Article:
- Start conversations about their day at school. Get your child excited about the school year (e.g. making new friends, riding the bus to school, going on Learning Journeys, buying snacks in the canteen, reading new books, joining a CCA, etc.).
- Address any anxieties your child may be facing. Is there anything that your child is afraid of? Is your child having difficulty academically, having low self-esteem/confidence, having difficulty making friends, or being bullied? Books are an excellent way to begin conversations on sensitive topics.
What does your child hope to achieve in the new academic year? Together, set manageable targets/goals. For example:
- Waking up on time to go to school (which also means going to bed early and getting enough sleep).
- Completing homework on time is an excellent goal to strive for. Make sure your child has a notebook to record important assignments and a calendar to mark important deadlines.
It is important to teach your child organisational skills. Having a schedule or routine allows children to take responsibility for themselves and for their own learning.
- An erasable whiteboard on the kitchen fridge or in your child’s bedroom is perfect for listing out your child’s daily or weekly events.
- Have a homework routine. Find a quiet spot in your house for your child to do homework before going out to play. Factor in time for your child to take a shower, have a snack, take breaks, attend enrichment classes, read for enjoyment, play computer games, etc. A timer will come in handy if your child is not yet good at telling the time.
- Be sure to help your child schedule time to revise before exams. By doing so, your child can avoid last-minute cramming, and hopefully, learn how to work smart, not just hard.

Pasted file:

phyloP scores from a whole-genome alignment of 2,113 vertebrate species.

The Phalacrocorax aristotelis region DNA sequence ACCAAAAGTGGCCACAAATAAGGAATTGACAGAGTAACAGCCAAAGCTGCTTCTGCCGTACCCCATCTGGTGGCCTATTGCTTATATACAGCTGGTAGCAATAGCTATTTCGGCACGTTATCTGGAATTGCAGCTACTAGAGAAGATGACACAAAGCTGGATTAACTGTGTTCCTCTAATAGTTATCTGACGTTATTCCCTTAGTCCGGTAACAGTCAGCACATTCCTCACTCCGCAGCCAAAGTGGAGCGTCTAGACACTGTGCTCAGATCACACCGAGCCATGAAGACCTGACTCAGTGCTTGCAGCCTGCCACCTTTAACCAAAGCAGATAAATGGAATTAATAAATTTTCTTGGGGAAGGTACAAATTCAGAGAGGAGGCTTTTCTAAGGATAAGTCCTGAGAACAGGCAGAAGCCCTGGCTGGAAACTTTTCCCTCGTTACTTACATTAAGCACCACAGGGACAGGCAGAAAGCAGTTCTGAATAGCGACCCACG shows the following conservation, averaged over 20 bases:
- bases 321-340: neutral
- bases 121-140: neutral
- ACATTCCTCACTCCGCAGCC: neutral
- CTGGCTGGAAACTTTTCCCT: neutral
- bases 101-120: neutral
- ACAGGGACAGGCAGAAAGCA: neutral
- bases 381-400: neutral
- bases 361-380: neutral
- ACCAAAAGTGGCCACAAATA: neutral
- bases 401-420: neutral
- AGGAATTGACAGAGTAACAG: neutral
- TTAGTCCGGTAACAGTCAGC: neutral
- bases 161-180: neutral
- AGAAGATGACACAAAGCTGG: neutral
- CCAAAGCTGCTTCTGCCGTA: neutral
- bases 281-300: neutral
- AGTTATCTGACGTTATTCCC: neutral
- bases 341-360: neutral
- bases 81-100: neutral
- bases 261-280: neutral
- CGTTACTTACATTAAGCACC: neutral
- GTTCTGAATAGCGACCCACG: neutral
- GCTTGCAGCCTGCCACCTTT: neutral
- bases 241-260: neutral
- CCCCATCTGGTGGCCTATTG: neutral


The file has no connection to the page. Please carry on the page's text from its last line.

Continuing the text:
Helping your child become a reader is the single most important thing a parent can do to help a child succeed in school—and in life. Why is reading so important?
- Research has repeatedly proved that children who are read aloud to by parents get a head start in language and literacy skills, and go to school better prepared.
- Sharing lots of different kinds of books with your child exposes him/her to new vocabulary, different styles of writing, and whole new worlds. Don’t just stick to one genre; introduce a mixture.
- Reading stories about school life helps children understand the rules of school and what to expect.
- There is no denying that good writers were, first, good readers.
- Reading is the key to lifelong learning.
Nothing gets children more excited about learning than when they are involved in something that interests them.
- Taking swimming, badminton, tennis or gymnastics lessons
- Learning how to rollerblade, ride a bicycle or ride a scooter
- Learning how to dance, sing or play a musical instrument
- Playing team games or learning how to play board games
- Exploring nature by going on hikes and nature walks
- Visiting museums to learn about history and art
- Taking Speech and Drama, Creative Writing or Arts & Crafts classes
Having specialised interests and hobbies can help a child build confidence and feel good about himself. They help children develop physically, socially, and intellectually.